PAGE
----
# Prove for any positive odd integer $n$, $3\mid n$ or $n^2 \equiv 1 \pmod {12}$ [duplicate]

I try to use $$~n=2x+1~$$ to prove it and $$~n^2-1=4x(x+1)~$$. I do not know how to prove it.

Really need help here.

When $$n$$ is $$1$$ $$mod$$ $$2$$ then $$n^2$$ is $$1$$ $$mod$$ $$4$$. If $$n$$ is not divisible by $$3$$ then $$n^2$$ is $$1$$ $$mod$$ $$3$$

Thus when $$n$$ is not divisible by $$3$$ one has that

$$n^2 \equiv 1$$ $$mod$$ $$4$$

and

$$n^2 \equiv 1$$ $$mod$$ $$3$$

Now since $$(4,3) = 1$$ one can apply chinese remainder theorem to deduce $$n^2 \equiv 1$$ $$mod$$ $$12$$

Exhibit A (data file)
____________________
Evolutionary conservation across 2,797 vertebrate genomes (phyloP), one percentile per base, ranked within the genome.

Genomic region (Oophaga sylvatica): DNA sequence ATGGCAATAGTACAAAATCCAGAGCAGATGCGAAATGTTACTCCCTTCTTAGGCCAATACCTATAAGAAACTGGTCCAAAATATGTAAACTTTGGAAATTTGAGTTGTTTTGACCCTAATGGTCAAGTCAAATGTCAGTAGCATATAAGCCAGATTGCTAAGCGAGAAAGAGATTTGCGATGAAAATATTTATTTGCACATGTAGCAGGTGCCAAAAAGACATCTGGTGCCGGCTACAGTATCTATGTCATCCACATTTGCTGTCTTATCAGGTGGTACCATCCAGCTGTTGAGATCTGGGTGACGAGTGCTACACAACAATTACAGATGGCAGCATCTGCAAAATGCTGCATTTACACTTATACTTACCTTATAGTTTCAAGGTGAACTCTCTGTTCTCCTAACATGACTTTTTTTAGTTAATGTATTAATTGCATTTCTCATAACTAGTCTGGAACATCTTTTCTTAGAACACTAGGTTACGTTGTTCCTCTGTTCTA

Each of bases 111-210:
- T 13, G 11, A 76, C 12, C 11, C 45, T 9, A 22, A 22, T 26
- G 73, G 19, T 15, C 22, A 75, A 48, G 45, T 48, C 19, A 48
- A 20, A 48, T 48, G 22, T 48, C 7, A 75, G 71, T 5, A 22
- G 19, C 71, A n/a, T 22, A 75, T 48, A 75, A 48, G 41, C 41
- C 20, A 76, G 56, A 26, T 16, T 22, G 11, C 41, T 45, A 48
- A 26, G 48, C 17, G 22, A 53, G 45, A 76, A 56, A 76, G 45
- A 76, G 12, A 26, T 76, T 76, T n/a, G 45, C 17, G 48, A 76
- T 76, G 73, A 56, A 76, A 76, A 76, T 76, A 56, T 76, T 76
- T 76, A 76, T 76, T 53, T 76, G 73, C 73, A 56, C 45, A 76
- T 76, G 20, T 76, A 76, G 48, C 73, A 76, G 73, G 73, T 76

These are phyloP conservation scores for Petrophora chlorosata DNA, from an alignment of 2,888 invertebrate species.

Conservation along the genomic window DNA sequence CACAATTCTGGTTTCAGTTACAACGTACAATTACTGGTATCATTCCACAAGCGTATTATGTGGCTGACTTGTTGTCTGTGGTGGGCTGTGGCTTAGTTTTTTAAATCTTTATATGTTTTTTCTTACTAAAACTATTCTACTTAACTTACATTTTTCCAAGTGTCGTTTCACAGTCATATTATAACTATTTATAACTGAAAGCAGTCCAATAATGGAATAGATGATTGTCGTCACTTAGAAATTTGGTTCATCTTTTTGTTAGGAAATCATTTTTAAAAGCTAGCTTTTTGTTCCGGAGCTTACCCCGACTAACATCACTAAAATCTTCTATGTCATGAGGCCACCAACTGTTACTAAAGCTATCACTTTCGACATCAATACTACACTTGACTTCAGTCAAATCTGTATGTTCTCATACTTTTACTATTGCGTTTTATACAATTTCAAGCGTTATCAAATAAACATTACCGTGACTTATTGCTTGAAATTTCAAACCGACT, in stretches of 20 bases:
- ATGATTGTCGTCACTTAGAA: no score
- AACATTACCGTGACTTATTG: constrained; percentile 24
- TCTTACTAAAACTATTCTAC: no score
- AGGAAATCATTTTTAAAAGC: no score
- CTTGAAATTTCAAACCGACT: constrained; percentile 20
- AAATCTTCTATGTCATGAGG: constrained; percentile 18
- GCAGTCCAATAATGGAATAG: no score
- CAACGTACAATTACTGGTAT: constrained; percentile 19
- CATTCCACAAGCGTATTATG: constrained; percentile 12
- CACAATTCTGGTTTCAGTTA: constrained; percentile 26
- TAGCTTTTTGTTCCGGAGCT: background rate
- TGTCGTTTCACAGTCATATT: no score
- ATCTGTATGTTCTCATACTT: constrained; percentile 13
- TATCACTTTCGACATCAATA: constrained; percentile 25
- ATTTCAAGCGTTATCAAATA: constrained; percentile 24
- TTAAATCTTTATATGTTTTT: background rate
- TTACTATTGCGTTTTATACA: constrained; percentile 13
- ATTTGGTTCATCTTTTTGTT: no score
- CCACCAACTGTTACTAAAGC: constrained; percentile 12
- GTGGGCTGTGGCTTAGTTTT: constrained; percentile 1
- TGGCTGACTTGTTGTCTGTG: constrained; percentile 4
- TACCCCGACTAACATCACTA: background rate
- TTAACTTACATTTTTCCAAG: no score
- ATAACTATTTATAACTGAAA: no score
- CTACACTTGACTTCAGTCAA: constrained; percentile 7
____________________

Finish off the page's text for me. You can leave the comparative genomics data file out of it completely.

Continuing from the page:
For odd n, not divisible by 3, then n = 6k ± 1:

$$n^2 = (6k ± 1)^2 = 36k^2 ± 12k + 1 = 12k(3k ± 1) + 1$$

There can be 6 possibility of the numbers , $$6n , 6n ± 1, 6n±2,6n+3$$ => Now if the number is of the form : $$6n \ or \ 6n+3$$ it is divisible by 3 so we are done.

=> If the numbers is $$\ 6n±2$$ then it is an even numbers and so out of the boundary of the Quest.

=> Now if the number is $$6n±1$$ then its square would be $$36n ± 12n +1$$ which leaves remainder 1 when divides by 12 .

Hence Proved